Also on Sunday, SAU 82 Superintendent Darrell Lockwood posted a notice on the Chester Academy website that a person who had contact with the YMCA aftercare program last week has tested positive for COVID-19. DHHS has requested contact information for parents of children who attended the program last Monday and Tuesday.

Sununu, AG advise about public meetings

The coronavirus represents a public emergency that would permit government boards to conduct business without a quorum being physically present, Gov. Chris Sununu and Attorney General Gordon J. MacDonald advised in a memo Monday.

The memo also states the emergency declaration could permit a meeting to be held without the required 24-hour notice under the Right-to-Know Law, though they suggested such a move should be rare.

“Where the rationale justifying the emergency meeting is the risk of exposure to COVID-19 by physical attendance, there should generally not be a need to waive the notice requirement,” they advised.

The guidance stressed that if meetings are held electronically or with most or all members not physically present the public must have the opportunity to observe or at least listen in on all meetings.

All votes taken at such emergency sessions should be by roll call, Sununu and MacDonald said.

Programs canceled at state prisons

Visitation and volunteer services have been suspended at all state prisons and correctional facilities, the New Hampshire Corrections Department said.

The suspension, effective Monday, includes in-person visits with inmates and attorneys.

“The Department of Corrections will make accommodations for electronic attorney/client activity,” the department said in a statement.

Officials will re-evaluate the decision no later than April 3.

“We will lift these restrictions when it is safe to do so,” the statement read.

Sick rider sidelines Nashua bus

A Nashua Transit System bus was removed from service Monday afternoon after an ill passenger stepped off the bus.

“We did get a notification that they took a bus offline,” said Justin Kates, emergency management director for the city. “It could have been somebody with the flu, or somebody that was just sick. We didn’t have a confirmation that it was COVID-19, and we don’t have a confirmation if it was even related to COVID-19.”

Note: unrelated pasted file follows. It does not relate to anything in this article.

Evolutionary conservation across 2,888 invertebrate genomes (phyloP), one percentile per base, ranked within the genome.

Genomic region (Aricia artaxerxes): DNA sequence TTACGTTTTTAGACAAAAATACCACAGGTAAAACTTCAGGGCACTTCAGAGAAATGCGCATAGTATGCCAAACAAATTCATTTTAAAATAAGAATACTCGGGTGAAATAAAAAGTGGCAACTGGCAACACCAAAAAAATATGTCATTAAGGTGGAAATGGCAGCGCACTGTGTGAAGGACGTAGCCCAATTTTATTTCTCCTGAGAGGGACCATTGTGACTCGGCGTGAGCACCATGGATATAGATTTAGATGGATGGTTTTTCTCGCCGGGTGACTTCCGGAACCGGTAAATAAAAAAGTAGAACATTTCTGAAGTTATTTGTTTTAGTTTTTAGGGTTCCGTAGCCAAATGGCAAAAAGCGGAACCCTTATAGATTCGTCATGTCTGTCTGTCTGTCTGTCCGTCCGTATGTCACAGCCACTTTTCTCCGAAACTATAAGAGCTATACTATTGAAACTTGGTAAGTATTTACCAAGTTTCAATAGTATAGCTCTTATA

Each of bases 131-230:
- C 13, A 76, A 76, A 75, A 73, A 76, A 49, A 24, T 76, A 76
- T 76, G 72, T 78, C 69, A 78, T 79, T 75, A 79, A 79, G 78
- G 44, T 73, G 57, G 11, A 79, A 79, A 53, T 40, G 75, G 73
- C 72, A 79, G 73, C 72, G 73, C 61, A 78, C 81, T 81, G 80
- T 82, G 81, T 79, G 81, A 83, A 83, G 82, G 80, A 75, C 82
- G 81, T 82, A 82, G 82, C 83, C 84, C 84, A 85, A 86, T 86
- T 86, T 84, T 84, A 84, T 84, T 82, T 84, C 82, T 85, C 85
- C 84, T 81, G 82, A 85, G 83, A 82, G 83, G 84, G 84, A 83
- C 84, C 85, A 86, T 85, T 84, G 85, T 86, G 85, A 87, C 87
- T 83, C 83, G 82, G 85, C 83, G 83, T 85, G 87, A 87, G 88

However, out of an abundance of caution, the bus driver informed the Nashua Transit Center about the situation and the decision was made to take the bus out of service, he said.

The vehicle is being cleaned and sanitized, according to Kates.

The city’s public health department is conducting an investigation, he said, adding it was not immediately known if the passenger was a male or female, or if they were on their way to receive medical attention.

Food pantry in city is temporarily closed

Families in Transition-New Horizons announced Monday that it has temporarily closed its Manchester food pantry through Tuesday “in order to allow time for staff to plan for safe and effective food distribution taking into account all of the guidance to prevent the spread of COVID-19.”

It has also temporarily closed its thrift store and suspended clothing and home goods donations.

FIT said in a statement it has also suspended its agency-wide volunteer programs for the next three weeks and encouraged staff who can work from home to do so.


Compiled from wire reports, Union Leader staffers Mark Hayward, Paul Feely, Kevin Landrigan and Union Leader correspondent Kimberly Houghton.

Friday, October 30, 2020
Thursday, October 29, 2020